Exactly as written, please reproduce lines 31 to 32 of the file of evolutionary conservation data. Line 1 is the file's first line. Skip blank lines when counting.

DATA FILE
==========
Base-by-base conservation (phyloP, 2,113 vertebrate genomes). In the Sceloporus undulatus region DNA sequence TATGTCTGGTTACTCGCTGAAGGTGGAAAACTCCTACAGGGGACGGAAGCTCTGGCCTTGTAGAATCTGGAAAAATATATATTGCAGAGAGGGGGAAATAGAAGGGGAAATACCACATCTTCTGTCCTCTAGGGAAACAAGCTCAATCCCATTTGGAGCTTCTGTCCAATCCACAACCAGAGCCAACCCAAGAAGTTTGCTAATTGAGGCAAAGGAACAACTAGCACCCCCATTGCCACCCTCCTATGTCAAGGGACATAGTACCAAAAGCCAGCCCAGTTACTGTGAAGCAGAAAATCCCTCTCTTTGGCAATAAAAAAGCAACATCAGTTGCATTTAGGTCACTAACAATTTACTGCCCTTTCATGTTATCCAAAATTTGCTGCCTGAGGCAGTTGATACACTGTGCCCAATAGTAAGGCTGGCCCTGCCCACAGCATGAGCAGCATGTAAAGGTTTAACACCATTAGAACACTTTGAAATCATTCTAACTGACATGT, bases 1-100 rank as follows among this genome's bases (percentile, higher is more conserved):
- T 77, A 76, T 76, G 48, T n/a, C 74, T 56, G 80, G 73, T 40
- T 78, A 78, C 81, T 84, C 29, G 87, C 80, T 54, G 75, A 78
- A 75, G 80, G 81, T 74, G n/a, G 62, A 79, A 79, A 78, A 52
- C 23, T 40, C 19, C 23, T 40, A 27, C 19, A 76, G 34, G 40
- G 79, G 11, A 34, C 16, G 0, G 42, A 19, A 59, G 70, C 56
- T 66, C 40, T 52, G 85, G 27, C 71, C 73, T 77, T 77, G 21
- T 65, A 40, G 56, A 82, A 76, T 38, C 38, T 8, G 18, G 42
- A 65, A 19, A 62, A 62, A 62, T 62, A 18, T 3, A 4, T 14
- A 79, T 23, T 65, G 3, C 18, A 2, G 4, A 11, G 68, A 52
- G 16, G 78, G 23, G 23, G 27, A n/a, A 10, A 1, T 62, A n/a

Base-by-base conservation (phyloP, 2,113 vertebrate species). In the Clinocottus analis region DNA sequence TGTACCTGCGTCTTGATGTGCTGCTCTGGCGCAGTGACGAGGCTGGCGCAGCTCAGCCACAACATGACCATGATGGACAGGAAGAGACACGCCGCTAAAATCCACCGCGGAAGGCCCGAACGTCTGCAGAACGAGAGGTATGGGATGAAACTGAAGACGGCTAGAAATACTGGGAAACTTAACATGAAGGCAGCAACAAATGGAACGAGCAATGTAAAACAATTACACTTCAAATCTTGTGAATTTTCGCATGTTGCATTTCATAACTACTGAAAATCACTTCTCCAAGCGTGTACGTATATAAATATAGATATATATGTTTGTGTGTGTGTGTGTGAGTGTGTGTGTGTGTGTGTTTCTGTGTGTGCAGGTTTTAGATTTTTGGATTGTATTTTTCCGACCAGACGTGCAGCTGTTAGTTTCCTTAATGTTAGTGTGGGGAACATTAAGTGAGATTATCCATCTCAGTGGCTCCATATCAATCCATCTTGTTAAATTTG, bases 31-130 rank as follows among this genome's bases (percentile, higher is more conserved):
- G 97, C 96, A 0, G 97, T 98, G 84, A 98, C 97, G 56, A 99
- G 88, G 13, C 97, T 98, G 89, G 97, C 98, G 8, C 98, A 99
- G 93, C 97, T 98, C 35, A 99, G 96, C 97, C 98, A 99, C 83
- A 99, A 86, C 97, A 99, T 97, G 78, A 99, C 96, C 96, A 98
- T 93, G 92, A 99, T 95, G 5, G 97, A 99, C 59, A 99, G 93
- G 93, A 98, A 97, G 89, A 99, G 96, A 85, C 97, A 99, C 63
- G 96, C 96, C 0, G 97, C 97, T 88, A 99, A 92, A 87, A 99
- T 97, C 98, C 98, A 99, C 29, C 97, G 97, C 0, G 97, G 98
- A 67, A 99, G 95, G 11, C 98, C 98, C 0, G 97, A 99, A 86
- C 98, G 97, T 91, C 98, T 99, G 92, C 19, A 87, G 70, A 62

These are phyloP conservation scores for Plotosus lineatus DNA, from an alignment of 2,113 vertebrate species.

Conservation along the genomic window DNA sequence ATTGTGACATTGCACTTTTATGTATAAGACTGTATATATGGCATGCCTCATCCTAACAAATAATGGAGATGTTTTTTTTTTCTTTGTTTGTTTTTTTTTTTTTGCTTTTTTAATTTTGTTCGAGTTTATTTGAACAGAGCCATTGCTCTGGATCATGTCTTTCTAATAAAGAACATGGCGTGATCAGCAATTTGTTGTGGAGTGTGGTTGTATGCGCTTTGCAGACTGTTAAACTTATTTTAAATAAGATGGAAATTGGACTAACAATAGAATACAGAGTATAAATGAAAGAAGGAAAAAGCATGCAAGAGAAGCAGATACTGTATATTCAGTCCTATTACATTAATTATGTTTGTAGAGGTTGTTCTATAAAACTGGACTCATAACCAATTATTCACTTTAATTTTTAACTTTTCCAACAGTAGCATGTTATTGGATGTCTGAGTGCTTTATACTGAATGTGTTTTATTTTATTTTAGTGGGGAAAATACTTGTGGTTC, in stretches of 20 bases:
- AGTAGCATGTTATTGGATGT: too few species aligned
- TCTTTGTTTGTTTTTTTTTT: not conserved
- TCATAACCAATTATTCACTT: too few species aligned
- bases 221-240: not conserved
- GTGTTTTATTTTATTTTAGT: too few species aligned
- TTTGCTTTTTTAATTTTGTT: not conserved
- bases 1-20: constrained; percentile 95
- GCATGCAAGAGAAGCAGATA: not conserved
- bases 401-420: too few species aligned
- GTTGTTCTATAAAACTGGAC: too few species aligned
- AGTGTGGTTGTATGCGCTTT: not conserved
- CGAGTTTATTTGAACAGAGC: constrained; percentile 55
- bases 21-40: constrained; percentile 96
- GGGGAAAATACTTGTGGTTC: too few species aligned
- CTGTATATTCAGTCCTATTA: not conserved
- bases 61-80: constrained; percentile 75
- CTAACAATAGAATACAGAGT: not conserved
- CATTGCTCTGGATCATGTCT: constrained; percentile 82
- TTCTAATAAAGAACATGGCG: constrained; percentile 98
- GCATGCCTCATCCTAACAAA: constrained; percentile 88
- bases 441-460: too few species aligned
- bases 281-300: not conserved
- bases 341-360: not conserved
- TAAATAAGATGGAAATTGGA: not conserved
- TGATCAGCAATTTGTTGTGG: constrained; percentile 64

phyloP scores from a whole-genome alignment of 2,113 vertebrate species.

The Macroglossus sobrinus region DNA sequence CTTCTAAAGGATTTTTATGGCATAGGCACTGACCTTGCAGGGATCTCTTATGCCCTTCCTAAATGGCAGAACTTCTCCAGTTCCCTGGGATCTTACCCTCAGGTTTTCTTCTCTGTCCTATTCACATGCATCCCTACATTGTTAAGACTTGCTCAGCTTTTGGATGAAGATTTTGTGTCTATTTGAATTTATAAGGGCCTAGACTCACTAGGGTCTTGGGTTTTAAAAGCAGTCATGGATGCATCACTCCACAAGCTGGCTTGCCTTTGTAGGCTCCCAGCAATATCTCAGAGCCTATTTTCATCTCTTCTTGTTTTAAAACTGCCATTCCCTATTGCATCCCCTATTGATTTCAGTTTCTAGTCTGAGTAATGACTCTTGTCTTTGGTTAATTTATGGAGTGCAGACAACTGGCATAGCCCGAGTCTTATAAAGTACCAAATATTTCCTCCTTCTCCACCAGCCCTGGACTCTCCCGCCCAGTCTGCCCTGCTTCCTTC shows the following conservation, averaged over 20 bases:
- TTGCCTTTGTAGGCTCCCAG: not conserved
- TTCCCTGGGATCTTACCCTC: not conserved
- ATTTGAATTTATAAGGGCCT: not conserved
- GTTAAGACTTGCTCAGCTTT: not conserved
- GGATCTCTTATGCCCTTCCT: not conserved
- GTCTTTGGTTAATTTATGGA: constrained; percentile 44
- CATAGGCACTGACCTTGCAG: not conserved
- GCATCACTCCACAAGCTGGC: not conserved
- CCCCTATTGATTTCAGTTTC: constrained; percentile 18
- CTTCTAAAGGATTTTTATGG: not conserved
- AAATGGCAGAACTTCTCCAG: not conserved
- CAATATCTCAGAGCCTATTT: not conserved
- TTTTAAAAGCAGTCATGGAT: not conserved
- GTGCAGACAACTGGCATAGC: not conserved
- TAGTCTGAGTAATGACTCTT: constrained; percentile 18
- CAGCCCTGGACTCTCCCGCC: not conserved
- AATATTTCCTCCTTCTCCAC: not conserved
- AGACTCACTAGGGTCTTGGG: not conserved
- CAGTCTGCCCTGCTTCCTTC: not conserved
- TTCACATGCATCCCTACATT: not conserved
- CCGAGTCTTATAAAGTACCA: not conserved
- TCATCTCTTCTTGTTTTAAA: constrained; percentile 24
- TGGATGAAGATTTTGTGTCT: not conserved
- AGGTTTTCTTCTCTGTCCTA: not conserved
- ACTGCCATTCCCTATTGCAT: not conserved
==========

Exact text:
- bases 1-20: constrained; percentile 95
- GCATGCAAGAGAAGCAGATA: not conserved